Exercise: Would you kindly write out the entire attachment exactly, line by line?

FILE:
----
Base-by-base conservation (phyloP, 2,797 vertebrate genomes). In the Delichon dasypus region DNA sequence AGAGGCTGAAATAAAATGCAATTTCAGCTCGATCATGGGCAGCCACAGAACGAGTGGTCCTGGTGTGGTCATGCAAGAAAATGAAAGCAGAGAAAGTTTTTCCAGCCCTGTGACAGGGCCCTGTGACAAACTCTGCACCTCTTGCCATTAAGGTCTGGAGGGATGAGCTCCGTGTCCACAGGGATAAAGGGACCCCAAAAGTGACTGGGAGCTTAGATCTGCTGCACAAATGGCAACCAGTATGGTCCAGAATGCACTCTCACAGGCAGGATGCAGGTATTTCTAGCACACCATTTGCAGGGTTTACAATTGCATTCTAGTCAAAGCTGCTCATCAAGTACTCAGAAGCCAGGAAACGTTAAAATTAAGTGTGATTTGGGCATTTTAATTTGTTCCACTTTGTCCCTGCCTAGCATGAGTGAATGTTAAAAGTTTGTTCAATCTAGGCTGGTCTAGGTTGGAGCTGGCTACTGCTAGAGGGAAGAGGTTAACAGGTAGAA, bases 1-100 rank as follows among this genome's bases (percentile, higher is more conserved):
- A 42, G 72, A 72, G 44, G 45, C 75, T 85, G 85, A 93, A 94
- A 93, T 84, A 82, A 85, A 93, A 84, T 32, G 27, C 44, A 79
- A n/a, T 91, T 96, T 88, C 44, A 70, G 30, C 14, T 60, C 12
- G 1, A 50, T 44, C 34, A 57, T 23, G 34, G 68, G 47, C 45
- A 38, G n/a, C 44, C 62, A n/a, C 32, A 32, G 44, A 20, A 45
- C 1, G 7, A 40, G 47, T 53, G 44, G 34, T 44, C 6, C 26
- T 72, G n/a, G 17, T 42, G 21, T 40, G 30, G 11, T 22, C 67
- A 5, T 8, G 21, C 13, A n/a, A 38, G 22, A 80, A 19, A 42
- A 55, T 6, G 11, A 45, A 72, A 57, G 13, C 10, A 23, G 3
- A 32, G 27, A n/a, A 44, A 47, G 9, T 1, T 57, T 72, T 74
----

Base-by-base conservation (phyloP, 2,797 vertebrate genomes). In the Delichon dasypus region DNA sequence AGAGGCTGAAATAAAATGCAATTTCAGCTCGATCATGGGCAGCCACAGAACGAGTGGTCCTGGTGTGGTCATGCAAGAAAATGAAAGCAGAGAAAGTTTTTCCAGCCCTGTGACAGGGCCCTGTGACAAACTCTGCACCTCTTGCCATTAAGGTCTGGAGGGATGAGCTCCGTGTCCACAGGGATAAAGGGACCCCAAAAGTGACTGGGAGCTTAGATCTGCTGCACAAATGGCAACCAGTATGGTCCAGAATGCACTCTCACAGGCAGGATGCAGGTATTTCTAGCACACCATTTGCAGGGTTTACAATTGCATTCTAGTCAAAGCTGCTCATCAAGTACTCAGAAGCCAGGAAACGTTAAAATTAAGTGTGATTTGGGCATTTTAATTTGTTCCACTTTGTCCCTGCCTAGCATGAGTGAATGTTAAAAGTTTGTTCAATCTAGGCTGGTCTAGGTTGGAGCTGGCTACTGCTAGAGGGAAGAGGTTAACAGGTAGAA, bases 1-100 rank as follows among this genome's bases (percentile, higher is more conserved):
- A 42, G 72, A 72, G 44, G 45, C 75, T 85, G 85, A 93, A 94
- A 93, T 84, A 82, A 85, A 93, A 84, T 32, G 27, C 44, A 79
- A n/a, T 91, T 96, T 88, C 44, A 70, G 30, C 14, T 60, C 12
- G 1, A 50, T 44, C 34, A 57, T 23, G 34, G 68, G 47, C 45
- A 38, G n/a, C 44, C 62, A n/a, C 32, A 32, G 44, A 20, A 45
- C 1, G 7, A 40, G 47, T 53, G 44, G 34, T 44, C 6, C 26
- T 72, G n/a, G 17, T 42, G 21, T 40, G 30, G 11, T 22, C 67
- A 5, T 8, G 21, C 13, A n/a, A 38, G 22, A 80, A 19, A 42
- A 55, T 6, G 11, A 45, A 72, A 57, G 13, C 10, A 23, G 3
- A 32, G 27, A n/a, A 44, A 47, G 9, T 1, T 57, T 72, T 74